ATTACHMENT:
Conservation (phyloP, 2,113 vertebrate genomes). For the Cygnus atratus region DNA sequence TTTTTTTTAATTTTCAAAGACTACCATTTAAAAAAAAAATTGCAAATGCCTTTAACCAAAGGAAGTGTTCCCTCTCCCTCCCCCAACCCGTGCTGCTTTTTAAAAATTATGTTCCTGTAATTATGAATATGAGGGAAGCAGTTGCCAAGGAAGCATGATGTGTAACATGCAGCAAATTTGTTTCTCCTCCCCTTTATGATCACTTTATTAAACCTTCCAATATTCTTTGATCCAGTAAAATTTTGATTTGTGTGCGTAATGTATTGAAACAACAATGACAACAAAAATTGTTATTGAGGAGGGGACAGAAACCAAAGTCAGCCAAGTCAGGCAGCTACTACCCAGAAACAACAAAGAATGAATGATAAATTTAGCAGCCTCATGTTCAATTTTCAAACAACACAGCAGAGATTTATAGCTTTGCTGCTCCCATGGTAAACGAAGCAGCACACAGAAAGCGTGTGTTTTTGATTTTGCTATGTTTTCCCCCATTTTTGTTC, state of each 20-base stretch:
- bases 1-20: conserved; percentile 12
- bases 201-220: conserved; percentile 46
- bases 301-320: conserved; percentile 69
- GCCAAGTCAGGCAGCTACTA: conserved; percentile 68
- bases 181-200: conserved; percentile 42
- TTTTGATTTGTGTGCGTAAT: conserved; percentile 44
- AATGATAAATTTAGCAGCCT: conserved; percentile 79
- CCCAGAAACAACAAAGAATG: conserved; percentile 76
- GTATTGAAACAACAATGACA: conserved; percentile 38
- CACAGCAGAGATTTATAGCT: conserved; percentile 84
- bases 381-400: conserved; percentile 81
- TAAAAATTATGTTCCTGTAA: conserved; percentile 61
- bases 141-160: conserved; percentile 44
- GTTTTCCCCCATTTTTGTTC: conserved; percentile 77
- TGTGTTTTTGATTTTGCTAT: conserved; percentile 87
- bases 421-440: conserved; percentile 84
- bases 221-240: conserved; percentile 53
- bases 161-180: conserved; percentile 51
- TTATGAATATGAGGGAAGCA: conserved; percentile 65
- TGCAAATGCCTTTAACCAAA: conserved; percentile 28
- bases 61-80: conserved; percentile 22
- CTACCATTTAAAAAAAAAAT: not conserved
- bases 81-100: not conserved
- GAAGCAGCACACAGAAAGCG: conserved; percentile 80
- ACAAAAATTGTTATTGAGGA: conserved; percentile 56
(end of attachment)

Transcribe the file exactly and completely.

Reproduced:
Conservation (phyloP, 2,113 vertebrate genomes). For the Cygnus atratus region DNA sequence TTTTTTTTAATTTTCAAAGACTACCATTTAAAAAAAAAATTGCAAATGCCTTTAACCAAAGGAAGTGTTCCCTCTCCCTCCCCCAACCCGTGCTGCTTTTTAAAAATTATGTTCCTGTAATTATGAATATGAGGGAAGCAGTTGCCAAGGAAGCATGATGTGTAACATGCAGCAAATTTGTTTCTCCTCCCCTTTATGATCACTTTATTAAACCTTCCAATATTCTTTGATCCAGTAAAATTTTGATTTGTGTGCGTAATGTATTGAAACAACAATGACAACAAAAATTGTTATTGAGGAGGGGACAGAAACCAAAGTCAGCCAAGTCAGGCAGCTACTACCCAGAAACAACAAAGAATGAATGATAAATTTAGCAGCCTCATGTTCAATTTTCAAACAACACAGCAGAGATTTATAGCTTTGCTGCTCCCATGGTAAACGAAGCAGCACACAGAAAGCGTGTGTTTTTGATTTTGCTATGTTTTCCCCCATTTTTGTTC, state of each 20-base stretch:
- bases 1-20: conserved; percentile 12
- bases 201-220: conserved; percentile 46
- bases 301-320: conserved; percentile 69
- GCCAAGTCAGGCAGCTACTA: conserved; percentile 68
- bases 181-200: conserved; percentile 42
- TTTTGATTTGTGTGCGTAAT: conserved; percentile 44
- AATGATAAATTTAGCAGCCT: conserved; percentile 79
- CCCAGAAACAACAAAGAATG: conserved; percentile 76
- GTATTGAAACAACAATGACA: conserved; percentile 38
- CACAGCAGAGATTTATAGCT: conserved; percentile 84
- bases 381-400: conserved; percentile 81
- TAAAAATTATGTTCCTGTAA: conserved; percentile 61
- bases 141-160: conserved; percentile 44
- GTTTTCCCCCATTTTTGTTC: conserved; percentile 77
- TGTGTTTTTGATTTTGCTAT: conserved; percentile 87
- bases 421-440: conserved; percentile 84
- bases 221-240: conserved; percentile 53
- bases 161-180: conserved; percentile 51
- TTATGAATATGAGGGAAGCA: conserved; percentile 65
- TGCAAATGCCTTTAACCAAA: conserved; percentile 28
- bases 61-80: conserved; percentile 22
- CTACCATTTAAAAAAAAAAT: not conserved
- bases 81-100: not conserved
- GAAGCAGCACACAGAAAGCG: conserved; percentile 80
- ACAAAAATTGTTATTGAGGA: conserved; percentile 56